In this installment of the Players You Forgot Were Astros series, we look at pitcher Darren Oliver.
The casual baseball fan may not remember Darren Oliver, but if you follow the sport closely, you’ll probably remember him from his later years in the game. Oliver was one of the game’s most effective left-handed relievers for several years, and he spent a brief time with the Astros before that happened.
Oliver first broke into the big leagues with the Rangers in 1992 at age 22. He became a full-time member of the starting rotation in 1996 and remained that way through 2001, but the results weren’t ideal. He continued to pitch out of the rotation or in long relief for several teams through 2004, but could never find enough success to stick.
He was included in a couple of notable trades along the way. At the 1998 trade deadline, the Rangers sent Oliver and Fernando Tatis to St. Louis in exchange for Royce Clayton and Todd Stottlemyre. He re-signed with the Rangers as a free agent prior to the 2000 season, and then they traded him to the Red Sox less than two years later for former Astros outfielder Carl Everett.
Oliver signed with the Marlins prior to the 2004 season but worked to a 6.44 ERA in 58.2 innings spanning eight starts and 10 relief appearances. That was the fifth time in six seasons that he’d posted an ERA north of 5.00. But in July 2004, the Astros purchased the 33-year-old from Florida.
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He made two starts and seven relief appearances for Houston and actually wasn’t bad. He posted a 3.86 ERA in 14 innings with a 115 ERA+ and 2.98 FIP, indicating that he was indeed effective even though it was a small sample size. He did not pitch in the postseason and left as a free agent after the season.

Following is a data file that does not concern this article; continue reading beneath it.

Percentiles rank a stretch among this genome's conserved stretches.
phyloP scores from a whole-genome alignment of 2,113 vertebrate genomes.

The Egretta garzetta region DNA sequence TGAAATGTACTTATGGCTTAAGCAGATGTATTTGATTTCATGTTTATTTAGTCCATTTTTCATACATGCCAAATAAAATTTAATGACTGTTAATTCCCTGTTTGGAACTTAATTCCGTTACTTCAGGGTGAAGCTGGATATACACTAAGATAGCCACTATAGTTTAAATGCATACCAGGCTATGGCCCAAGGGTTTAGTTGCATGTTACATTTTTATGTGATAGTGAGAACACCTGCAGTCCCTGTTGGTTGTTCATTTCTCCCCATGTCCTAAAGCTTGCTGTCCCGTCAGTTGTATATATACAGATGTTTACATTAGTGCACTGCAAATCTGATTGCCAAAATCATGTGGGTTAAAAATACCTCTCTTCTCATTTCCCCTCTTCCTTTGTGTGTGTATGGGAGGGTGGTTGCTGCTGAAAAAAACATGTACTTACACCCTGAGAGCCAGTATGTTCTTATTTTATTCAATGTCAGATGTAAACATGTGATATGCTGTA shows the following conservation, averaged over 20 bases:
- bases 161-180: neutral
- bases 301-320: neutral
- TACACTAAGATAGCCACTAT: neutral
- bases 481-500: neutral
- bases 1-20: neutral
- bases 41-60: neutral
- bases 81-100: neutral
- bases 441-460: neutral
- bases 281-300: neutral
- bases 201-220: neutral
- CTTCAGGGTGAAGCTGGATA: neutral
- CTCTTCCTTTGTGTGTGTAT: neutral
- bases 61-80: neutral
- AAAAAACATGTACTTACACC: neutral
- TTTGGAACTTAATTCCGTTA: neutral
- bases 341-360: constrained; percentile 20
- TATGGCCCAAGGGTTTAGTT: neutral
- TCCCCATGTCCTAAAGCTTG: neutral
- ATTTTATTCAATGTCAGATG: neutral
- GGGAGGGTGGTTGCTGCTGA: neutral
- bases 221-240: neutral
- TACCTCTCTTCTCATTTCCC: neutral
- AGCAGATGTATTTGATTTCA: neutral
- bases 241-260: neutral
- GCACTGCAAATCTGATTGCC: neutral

Oliver didn’t pitch in the majors at all in 2005, as he was signed and subsequently cut by both the Diamondbacks and Cubs. But he latched on with the Mets for 2006 and put up a 3.44 ERA in 45 appearances, all in relief. He signed with the Angels prior to 2007 and then really saw things take off.
In three seasons with the Angels, he went 15-3 with a 3.10 ERA in 178 appearances. He followed that up with two successful seasons with the Rangers and two more with the Blue Jays. He posted ERAs below 3.00 every year from 2008-2012, culminating in a career-best 2.06 mark at age 41 in 2012.
After posting ERAs above 4.00 in every season from 1995-2004, he turned that around and posted sub-4.00 ERAs every year from 2006 to his final year in 2013. You can see the difference in roles. As a starter, he posted a career 5.13 ERA, but only had a 3.19 ERA in relief.
He ended up playing in 20 major league seasons, with 10 of those coming with the Rangers in three separate stints. The Rangers also drafted him in the third round in 1988. Oliver ended up having one of the more interesting careers of the past 30 years, and a very small part of that came with the Astros.